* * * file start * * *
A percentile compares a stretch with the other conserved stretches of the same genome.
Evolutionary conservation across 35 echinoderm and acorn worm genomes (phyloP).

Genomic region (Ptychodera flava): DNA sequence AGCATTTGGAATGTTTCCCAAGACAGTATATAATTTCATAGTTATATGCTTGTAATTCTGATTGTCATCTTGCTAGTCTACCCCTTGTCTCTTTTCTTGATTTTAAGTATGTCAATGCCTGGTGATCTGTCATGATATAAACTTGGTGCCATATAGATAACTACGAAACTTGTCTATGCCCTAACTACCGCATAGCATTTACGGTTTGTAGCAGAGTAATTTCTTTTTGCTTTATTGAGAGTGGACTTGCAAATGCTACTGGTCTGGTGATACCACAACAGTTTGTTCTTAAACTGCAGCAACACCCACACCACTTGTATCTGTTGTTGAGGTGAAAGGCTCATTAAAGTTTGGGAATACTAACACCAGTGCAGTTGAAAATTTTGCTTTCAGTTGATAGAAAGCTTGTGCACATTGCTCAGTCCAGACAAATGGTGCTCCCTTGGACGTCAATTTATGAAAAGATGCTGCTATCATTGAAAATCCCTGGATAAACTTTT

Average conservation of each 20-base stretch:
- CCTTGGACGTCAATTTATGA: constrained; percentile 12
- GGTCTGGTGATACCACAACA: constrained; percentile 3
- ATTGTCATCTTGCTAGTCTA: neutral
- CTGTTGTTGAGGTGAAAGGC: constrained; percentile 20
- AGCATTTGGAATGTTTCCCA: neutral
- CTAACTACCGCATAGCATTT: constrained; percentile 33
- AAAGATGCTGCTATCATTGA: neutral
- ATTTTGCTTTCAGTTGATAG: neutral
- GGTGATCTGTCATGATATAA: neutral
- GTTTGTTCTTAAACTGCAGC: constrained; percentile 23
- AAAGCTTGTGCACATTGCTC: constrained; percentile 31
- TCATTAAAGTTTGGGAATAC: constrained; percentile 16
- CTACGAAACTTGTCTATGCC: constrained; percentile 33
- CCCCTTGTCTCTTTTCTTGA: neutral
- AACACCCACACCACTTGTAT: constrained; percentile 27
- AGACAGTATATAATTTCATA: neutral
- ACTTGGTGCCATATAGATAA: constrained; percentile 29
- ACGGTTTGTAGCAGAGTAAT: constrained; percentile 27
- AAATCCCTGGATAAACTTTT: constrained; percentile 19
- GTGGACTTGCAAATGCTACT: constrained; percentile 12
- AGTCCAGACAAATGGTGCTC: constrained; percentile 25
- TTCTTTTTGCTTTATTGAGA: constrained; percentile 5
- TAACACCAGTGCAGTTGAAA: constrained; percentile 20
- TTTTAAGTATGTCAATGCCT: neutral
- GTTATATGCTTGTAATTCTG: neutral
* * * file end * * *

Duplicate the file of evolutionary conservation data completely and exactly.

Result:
A percentile compares a stretch with the other conserved stretches of the same genome.
Evolutionary conservation across 35 echinoderm and acorn worm genomes (phyloP).

Genomic region (Ptychodera flava): DNA sequence AGCATTTGGAATGTTTCCCAAGACAGTATATAATTTCATAGTTATATGCTTGTAATTCTGATTGTCATCTTGCTAGTCTACCCCTTGTCTCTTTTCTTGATTTTAAGTATGTCAATGCCTGGTGATCTGTCATGATATAAACTTGGTGCCATATAGATAACTACGAAACTTGTCTATGCCCTAACTACCGCATAGCATTTACGGTTTGTAGCAGAGTAATTTCTTTTTGCTTTATTGAGAGTGGACTTGCAAATGCTACTGGTCTGGTGATACCACAACAGTTTGTTCTTAAACTGCAGCAACACCCACACCACTTGTATCTGTTGTTGAGGTGAAAGGCTCATTAAAGTTTGGGAATACTAACACCAGTGCAGTTGAAAATTTTGCTTTCAGTTGATAGAAAGCTTGTGCACATTGCTCAGTCCAGACAAATGGTGCTCCCTTGGACGTCAATTTATGAAAAGATGCTGCTATCATTGAAAATCCCTGGATAAACTTTT

Average conservation of each 20-base stretch:
- CCTTGGACGTCAATTTATGA: constrained; percentile 12
- GGTCTGGTGATACCACAACA: constrained; percentile 3
- ATTGTCATCTTGCTAGTCTA: neutral
- CTGTTGTTGAGGTGAAAGGC: constrained; percentile 20
- AGCATTTGGAATGTTTCCCA: neutral
- CTAACTACCGCATAGCATTT: constrained; percentile 33
- AAAGATGCTGCTATCATTGA: neutral
- ATTTTGCTTTCAGTTGATAG: neutral
- GGTGATCTGTCATGATATAA: neutral
- GTTTGTTCTTAAACTGCAGC: constrained; percentile 23
- AAAGCTTGTGCACATTGCTC: constrained; percentile 31
- TCATTAAAGTTTGGGAATAC: constrained; percentile 16
- CTACGAAACTTGTCTATGCC: constrained; percentile 33
- CCCCTTGTCTCTTTTCTTGA: neutral
- AACACCCACACCACTTGTAT: constrained; percentile 27
- AGACAGTATATAATTTCATA: neutral
- ACTTGGTGCCATATAGATAA: constrained; percentile 29
- ACGGTTTGTAGCAGAGTAAT: constrained; percentile 27
- AAATCCCTGGATAAACTTTT: constrained; percentile 19
- GTGGACTTGCAAATGCTACT: constrained; percentile 12
- AGTCCAGACAAATGGTGCTC: constrained; percentile 25
- TTCTTTTTGCTTTATTGAGA: constrained; percentile 5
- TAACACCAGTGCAGTTGAAA: constrained; percentile 20
- TTTTAAGTATGTCAATGCCT: neutral
- GTTATATGCTTGTAATTCTG: neutral